AT ITS August meeting, the Bank of England’s Monetary Policy Committee voted to keep the UK interest rate at 0.5% for the 17th consecutive month.
Low interest rates are falling way behind the current rate of inflation and, as a result, cash on deposit is losing real value.
In addition, despite the fact that rates are low, the current economic circumstances mean that lenders are still reluctant to lend and, as a result, the rates for borrowing, compared to bank base rate, are higher than the long-term average.
The chief economist at the British Chambers of Commerce, David Kern, recently said: "British business will find it difficult to drive a lasting recovery without a prolonged period of low interest rates. Any serious consideration of raising interest rates should be off the table until the second quarter of 2011 at the earliest."
One of the senior economists at Ernst & Young, Peter Spencer, said that, if the UK government goes ahead with all of its proposed spending cuts, interest rates would have to be kept low for longer than markets have anticipated and could remain at 0.5% until the end of 2013.
Roger Bootle, one of the City’s best-known economists, has again warned that "interest rates could stay at 1% or below for several years yet".
Bank of England governor Mervyn King also recently stressed the importance of sustained economic growth and hinted at further stimulus measures. He told a committee of MPs there had been no discussion of "applying the brakes" yet.
So what can savers turn to at this time to try to beat deposit accounts and inflation? Even if you do not need your savings to generate income, these low interest rates and current rates of inflation will mean a significant reduction in your spending power in future years.
It is generally accepted that, over the long term, real assets such as equities or shares provide the best opportunities to outpace inflation. If you do require income from your capital, you could invest in a high-dividend equity fund. Such funds provide both regular income and the potential for capital growth over the medium to longer term.
If you are still wary of direct equity investment, either because you are a lower-risk investor or have enough exposure to equities in your portfolio already, one option is a bond fund.
They also pay regular income, usually higher than a bank account, as well as offering the potential for capital growth over the medium to longer term. Alternatively, income be can accumulated in the fund to further increase capital growth potential if you wish.
Bonds are usually less risky than equities, but capital values can still rise and fall according to prevailing market conditions. The income levels, however, will not necessarily be impacted in the same way – over the recent financial crisis, for example, the income from bonds has held up well.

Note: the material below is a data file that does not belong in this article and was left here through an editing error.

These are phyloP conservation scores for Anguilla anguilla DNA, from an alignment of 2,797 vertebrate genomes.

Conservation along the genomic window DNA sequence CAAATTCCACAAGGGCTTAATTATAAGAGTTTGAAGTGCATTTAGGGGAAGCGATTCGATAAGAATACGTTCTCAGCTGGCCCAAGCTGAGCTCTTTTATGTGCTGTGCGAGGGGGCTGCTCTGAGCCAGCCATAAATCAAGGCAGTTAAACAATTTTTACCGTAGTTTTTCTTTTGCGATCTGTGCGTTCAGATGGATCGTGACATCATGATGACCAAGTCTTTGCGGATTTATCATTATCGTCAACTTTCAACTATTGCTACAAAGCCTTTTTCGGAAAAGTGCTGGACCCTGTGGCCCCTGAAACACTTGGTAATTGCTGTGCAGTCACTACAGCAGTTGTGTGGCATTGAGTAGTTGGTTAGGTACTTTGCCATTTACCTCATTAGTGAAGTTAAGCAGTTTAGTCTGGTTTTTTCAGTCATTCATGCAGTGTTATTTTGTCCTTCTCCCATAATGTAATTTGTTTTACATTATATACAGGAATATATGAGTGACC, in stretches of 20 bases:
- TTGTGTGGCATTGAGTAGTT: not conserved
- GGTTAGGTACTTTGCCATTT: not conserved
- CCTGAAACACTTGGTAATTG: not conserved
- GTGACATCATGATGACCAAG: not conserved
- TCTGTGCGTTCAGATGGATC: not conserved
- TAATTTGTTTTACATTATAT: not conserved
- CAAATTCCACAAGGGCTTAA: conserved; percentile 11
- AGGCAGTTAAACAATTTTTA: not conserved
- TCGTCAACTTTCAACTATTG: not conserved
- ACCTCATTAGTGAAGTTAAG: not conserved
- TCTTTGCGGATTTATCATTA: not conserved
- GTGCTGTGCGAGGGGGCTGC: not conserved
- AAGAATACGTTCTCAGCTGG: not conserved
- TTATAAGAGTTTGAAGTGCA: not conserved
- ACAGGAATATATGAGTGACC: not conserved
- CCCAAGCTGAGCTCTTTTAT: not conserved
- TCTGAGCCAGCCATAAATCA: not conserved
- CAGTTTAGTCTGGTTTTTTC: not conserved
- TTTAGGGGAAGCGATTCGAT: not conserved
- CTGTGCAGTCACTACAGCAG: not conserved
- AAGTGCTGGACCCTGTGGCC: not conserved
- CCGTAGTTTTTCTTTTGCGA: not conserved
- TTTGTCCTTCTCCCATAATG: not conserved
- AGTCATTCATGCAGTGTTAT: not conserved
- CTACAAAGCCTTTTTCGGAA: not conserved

If you are seeking protection for your capital and do not need income, you could consider a capital-protected investment. Such investments obtain the benefit of rising equity markets but without any risk to the capital invested.
The priority for the risk-averse is to select an investment fund that offers a 100% capital protection over the investment term.
Even if markets fall over the term of your investment, you will not be exposed to any loss of your capital. You will receive your entire investment back at the end of the term (provided you hold it for the full term). If markets rise over the term, the fund will provide a return linked to the improvement in a major world stockmarket index or indices.
Capital-protected funds are therefore an attractive alternative to cash for medium-term investors looking for improved returns above those available from cash on deposit.
These funds can also act as a risk reduction strategy in an investment portfolio. Holding a diversified portfolio always helps to lower risk. Including a 100% capital-protected fund as part of the diversification lowers risk further.
Note that with capital-protected funds you will need to invest for the medium term, over a fixed period, normally five or six years, so such funds are only suitable for capital that you will not need access to for the period of the investment term.
The funds do not normally provide income. You can usually make a withdrawal or cash your investment in early if necessary, but this may affect the amount received and the capital protection, so plan to hold such investments for the full term.
A risk on such an investment is the loss of any bank interest you would have made had you left the money on deposit, but if you expect interest rates to remain low for some years this is not a significant risk.
Also bear in mind that, if equities perform well over the period, the returns are unlikely to be as good as a direct investment into equities – but the capital protection should make this an acceptable compromise for many. You could, of course, invest some capital directly into equity funds and some into a capital-protected account to balance out the risk and reward.
The capital protection is dependent on the guarantor meeting its obligations. You should therefore check out the institution which provides the capital protection. A "too big to fail" bank is likely to be suitable, given they are in effect guaranteed by their respective governments.
There are various types of capital-protected funds available, which, at a glance can appear similar. However, some are riskier than others. Ask a reputable financial adviser to guide you through the various options and establish whether a capital-protected investment fund would be appropriate for your personal objectives.
This column is written by Bill Blevins of Blevins Franks financial advice group (www.blevinsfranks.com), who has written for the Sunday Times on overseas finance for the past 10 years. He is the
co-author of the Blevins Franks Guide to Living in France. This column is exclusive to Connexion.